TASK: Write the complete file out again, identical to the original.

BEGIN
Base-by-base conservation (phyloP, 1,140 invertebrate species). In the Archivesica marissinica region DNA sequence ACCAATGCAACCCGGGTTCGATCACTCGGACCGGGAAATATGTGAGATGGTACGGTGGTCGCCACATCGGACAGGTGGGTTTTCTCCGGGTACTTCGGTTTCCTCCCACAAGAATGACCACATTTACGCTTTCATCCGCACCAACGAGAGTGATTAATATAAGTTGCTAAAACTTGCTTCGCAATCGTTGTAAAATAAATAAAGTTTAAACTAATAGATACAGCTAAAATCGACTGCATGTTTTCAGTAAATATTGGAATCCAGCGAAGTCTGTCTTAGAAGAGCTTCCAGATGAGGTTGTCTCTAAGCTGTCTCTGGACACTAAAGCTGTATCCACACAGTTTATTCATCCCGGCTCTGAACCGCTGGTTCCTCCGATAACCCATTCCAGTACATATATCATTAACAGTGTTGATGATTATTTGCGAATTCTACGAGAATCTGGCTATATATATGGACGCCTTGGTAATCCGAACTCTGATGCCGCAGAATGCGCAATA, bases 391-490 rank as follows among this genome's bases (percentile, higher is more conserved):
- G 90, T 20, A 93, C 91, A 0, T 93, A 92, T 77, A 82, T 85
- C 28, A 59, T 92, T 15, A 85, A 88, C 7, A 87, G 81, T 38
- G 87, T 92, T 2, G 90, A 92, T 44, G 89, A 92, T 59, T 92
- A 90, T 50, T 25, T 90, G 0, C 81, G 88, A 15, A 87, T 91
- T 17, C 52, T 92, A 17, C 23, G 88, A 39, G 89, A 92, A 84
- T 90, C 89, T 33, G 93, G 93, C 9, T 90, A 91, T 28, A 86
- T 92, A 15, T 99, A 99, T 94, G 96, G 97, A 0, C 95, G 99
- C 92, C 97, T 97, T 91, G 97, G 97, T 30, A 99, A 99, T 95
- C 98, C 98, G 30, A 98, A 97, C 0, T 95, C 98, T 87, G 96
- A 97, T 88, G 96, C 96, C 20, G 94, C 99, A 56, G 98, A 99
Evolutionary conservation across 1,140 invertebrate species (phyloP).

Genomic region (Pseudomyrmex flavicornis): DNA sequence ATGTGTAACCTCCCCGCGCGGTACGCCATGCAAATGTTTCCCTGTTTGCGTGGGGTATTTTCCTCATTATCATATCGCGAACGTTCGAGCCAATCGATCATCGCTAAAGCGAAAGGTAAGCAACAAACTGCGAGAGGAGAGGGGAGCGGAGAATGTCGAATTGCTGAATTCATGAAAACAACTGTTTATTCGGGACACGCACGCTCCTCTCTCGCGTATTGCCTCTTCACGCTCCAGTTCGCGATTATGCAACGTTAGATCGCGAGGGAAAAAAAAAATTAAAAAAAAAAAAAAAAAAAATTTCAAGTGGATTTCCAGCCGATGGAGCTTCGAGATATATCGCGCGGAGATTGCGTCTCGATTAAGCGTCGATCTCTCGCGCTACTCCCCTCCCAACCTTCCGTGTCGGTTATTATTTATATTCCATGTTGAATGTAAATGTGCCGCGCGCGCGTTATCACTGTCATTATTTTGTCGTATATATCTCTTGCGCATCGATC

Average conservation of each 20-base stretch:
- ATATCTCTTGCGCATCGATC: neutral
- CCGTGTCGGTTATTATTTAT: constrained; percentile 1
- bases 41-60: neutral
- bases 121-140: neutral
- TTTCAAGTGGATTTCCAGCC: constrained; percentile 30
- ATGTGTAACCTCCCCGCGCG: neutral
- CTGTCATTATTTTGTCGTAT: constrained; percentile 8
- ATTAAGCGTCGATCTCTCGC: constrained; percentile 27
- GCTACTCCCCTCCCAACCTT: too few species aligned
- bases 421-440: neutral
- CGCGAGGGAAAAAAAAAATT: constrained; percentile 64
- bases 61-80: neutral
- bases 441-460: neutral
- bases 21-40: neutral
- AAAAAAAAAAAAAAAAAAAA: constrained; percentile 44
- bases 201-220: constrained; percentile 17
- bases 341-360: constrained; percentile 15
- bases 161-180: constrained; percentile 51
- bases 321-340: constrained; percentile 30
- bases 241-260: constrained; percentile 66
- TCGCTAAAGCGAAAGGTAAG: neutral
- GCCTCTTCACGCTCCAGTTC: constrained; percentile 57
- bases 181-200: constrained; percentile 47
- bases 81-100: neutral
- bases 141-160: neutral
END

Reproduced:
Base-by-base conservation (phyloP, 1,140 invertebrate species). In the Archivesica marissinica region DNA sequence ACCAATGCAACCCGGGTTCGATCACTCGGACCGGGAAATATGTGAGATGGTACGGTGGTCGCCACATCGGACAGGTGGGTTTTCTCCGGGTACTTCGGTTTCCTCCCACAAGAATGACCACATTTACGCTTTCATCCGCACCAACGAGAGTGATTAATATAAGTTGCTAAAACTTGCTTCGCAATCGTTGTAAAATAAATAAAGTTTAAACTAATAGATACAGCTAAAATCGACTGCATGTTTTCAGTAAATATTGGAATCCAGCGAAGTCTGTCTTAGAAGAGCTTCCAGATGAGGTTGTCTCTAAGCTGTCTCTGGACACTAAAGCTGTATCCACACAGTTTATTCATCCCGGCTCTGAACCGCTGGTTCCTCCGATAACCCATTCCAGTACATATATCATTAACAGTGTTGATGATTATTTGCGAATTCTACGAGAATCTGGCTATATATATGGACGCCTTGGTAATCCGAACTCTGATGCCGCAGAATGCGCAATA, bases 391-490 rank as follows among this genome's bases (percentile, higher is more conserved):
- G 90, T 20, A 93, C 91, A 0, T 93, A 92, T 77, A 82, T 85
- C 28, A 59, T 92, T 15, A 85, A 88, C 7, A 87, G 81, T 38
- G 87, T 92, T 2, G 90, A 92, T 44, G 89, A 92, T 59, T 92
- A 90, T 50, T 25, T 90, G 0, C 81, G 88, A 15, A 87, T 91
- T 17, C 52, T 92, A 17, C 23, G 88, A 39, G 89, A 92, A 84
- T 90, C 89, T 33, G 93, G 93, C 9, T 90, A 91, T 28, A 86
- T 92, A 15, T 99, A 99, T 94, G 96, G 97, A 0, C 95, G 99
- C 92, C 97, T 97, T 91, G 97, G 97, T 30, A 99, A 99, T 95
- C 98, C 98, G 30, A 98, A 97, C 0, T 95, C 98, T 87, G 96
- A 97, T 88, G 96, C 96, C 20, G 94, C 99, A 56, G 98, A 99
Evolutionary conservation across 1,140 invertebrate species (phyloP).

Genomic region (Pseudomyrmex flavicornis): DNA sequence ATGTGTAACCTCCCCGCGCGGTACGCCATGCAAATGTTTCCCTGTTTGCGTGGGGTATTTTCCTCATTATCATATCGCGAACGTTCGAGCCAATCGATCATCGCTAAAGCGAAAGGTAAGCAACAAACTGCGAGAGGAGAGGGGAGCGGAGAATGTCGAATTGCTGAATTCATGAAAACAACTGTTTATTCGGGACACGCACGCTCCTCTCTCGCGTATTGCCTCTTCACGCTCCAGTTCGCGATTATGCAACGTTAGATCGCGAGGGAAAAAAAAAATTAAAAAAAAAAAAAAAAAAAATTTCAAGTGGATTTCCAGCCGATGGAGCTTCGAGATATATCGCGCGGAGATTGCGTCTCGATTAAGCGTCGATCTCTCGCGCTACTCCCCTCCCAACCTTCCGTGTCGGTTATTATTTATATTCCATGTTGAATGTAAATGTGCCGCGCGCGCGTTATCACTGTCATTATTTTGTCGTATATATCTCTTGCGCATCGATC

Average conservation of each 20-base stretch:
- ATATCTCTTGCGCATCGATC: neutral
- CCGTGTCGGTTATTATTTAT: constrained; percentile 1
- bases 41-60: neutral
- bases 121-140: neutral
- TTTCAAGTGGATTTCCAGCC: constrained; percentile 30
- ATGTGTAACCTCCCCGCGCG: neutral
- CTGTCATTATTTTGTCGTAT: constrained; percentile 8
- ATTAAGCGTCGATCTCTCGC: constrained; percentile 27
- GCTACTCCCCTCCCAACCTT: too few species aligned
- bases 421-440: neutral
- CGCGAGGGAAAAAAAAAATT: constrained; percentile 64
- bases 61-80: neutral
- bases 441-460: neutral
- bases 21-40: neutral
- AAAAAAAAAAAAAAAAAAAA: constrained; percentile 44
- bases 201-220: constrained; percentile 17
- bases 341-360: constrained; percentile 15
- bases 161-180: constrained; percentile 51
- bases 321-340: constrained; percentile 30
- bases 241-260: constrained; percentile 66
- TCGCTAAAGCGAAAGGTAAG: neutral
- GCCTCTTCACGCTCCAGTTC: constrained; percentile 57
- bases 181-200: constrained; percentile 47
- bases 81-100: neutral
- bases 141-160: neutral